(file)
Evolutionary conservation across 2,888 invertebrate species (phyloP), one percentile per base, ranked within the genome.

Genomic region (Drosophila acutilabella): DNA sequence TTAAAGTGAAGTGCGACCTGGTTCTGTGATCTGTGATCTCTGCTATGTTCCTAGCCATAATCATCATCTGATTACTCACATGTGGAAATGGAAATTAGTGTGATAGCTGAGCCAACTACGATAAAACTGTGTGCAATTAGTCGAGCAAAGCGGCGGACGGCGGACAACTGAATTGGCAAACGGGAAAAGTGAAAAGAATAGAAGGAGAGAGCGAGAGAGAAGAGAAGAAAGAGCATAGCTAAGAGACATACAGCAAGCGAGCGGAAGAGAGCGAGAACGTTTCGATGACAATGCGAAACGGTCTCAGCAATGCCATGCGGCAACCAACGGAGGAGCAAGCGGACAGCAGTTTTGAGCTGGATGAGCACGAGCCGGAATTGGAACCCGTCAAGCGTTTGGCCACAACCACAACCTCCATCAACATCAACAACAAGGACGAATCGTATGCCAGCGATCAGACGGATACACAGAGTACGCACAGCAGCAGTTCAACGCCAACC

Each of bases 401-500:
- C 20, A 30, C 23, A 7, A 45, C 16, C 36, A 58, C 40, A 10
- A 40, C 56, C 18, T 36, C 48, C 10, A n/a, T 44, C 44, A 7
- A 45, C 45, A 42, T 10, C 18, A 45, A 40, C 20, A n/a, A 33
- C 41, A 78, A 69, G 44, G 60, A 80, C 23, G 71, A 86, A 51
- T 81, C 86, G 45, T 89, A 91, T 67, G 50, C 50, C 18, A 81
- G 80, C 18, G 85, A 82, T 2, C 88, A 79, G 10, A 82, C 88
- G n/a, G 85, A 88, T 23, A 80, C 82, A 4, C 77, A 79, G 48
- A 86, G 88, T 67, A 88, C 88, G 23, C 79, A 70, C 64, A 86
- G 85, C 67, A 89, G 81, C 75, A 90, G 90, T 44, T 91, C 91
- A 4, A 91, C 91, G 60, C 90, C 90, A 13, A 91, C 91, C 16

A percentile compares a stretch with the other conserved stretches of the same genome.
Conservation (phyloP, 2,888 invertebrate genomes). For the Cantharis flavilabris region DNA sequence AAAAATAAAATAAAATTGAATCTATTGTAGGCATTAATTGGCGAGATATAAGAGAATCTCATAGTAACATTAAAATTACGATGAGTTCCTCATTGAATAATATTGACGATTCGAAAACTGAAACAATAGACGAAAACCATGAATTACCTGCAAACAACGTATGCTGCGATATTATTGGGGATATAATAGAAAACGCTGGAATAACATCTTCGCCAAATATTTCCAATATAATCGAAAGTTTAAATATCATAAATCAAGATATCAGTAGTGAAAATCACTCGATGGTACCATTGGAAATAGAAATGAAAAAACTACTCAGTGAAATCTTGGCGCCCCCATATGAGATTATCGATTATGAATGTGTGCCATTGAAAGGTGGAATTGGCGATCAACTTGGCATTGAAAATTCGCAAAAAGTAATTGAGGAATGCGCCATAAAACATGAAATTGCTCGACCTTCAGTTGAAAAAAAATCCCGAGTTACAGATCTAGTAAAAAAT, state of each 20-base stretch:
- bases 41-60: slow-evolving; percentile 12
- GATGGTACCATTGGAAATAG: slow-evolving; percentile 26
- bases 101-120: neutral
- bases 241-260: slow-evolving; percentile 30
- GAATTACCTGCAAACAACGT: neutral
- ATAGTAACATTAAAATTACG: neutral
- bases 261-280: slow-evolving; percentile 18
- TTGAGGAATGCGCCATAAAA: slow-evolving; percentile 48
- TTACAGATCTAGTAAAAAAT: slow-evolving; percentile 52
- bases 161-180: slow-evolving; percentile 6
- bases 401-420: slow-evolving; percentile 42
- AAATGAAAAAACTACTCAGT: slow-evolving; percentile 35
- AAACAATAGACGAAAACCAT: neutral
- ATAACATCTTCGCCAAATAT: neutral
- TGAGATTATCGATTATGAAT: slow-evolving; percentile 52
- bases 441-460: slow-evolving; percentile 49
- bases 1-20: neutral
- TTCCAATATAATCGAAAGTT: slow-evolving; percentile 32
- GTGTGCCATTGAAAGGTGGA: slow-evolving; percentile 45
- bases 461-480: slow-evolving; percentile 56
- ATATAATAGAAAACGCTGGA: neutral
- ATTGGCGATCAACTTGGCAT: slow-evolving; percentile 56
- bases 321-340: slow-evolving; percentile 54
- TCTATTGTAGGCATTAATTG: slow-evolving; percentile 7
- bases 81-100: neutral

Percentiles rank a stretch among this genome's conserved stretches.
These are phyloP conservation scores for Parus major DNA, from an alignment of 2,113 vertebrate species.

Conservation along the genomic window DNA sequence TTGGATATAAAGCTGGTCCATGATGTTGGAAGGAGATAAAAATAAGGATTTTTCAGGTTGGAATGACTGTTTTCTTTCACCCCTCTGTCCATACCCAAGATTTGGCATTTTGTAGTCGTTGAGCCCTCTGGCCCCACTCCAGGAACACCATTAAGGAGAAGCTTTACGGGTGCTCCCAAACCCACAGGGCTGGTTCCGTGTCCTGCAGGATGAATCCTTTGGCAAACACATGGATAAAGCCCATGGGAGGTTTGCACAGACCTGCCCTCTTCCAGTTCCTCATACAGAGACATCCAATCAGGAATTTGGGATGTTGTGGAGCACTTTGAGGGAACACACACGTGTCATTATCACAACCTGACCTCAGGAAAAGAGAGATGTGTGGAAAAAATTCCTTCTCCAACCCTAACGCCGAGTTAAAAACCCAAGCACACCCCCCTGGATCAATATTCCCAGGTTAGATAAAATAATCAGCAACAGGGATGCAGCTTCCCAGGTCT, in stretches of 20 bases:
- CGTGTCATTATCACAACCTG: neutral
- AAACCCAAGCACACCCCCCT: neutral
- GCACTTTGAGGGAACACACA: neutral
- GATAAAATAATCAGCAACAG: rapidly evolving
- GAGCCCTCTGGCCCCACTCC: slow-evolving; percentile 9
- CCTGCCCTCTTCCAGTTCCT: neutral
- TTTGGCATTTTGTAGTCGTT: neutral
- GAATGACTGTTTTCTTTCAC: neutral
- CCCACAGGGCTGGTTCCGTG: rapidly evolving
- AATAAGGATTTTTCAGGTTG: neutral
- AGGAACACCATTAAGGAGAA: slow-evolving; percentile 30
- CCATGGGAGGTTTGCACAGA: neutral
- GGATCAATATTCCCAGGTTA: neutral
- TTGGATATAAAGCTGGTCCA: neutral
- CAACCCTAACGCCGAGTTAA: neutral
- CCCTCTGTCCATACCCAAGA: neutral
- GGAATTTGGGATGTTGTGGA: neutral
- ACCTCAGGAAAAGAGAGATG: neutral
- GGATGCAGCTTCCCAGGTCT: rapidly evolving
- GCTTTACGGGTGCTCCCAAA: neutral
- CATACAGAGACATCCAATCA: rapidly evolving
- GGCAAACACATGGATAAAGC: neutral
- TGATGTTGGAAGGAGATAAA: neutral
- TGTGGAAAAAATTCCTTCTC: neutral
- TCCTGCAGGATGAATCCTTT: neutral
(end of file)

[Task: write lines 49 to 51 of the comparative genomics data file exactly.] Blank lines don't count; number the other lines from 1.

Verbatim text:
- CCTGCCCTCTTCCAGTTCCT: neutral
- TTTGGCATTTTGTAGTCGTT: neutral
- GAATGACTGTTTTCTTTCAC: neutral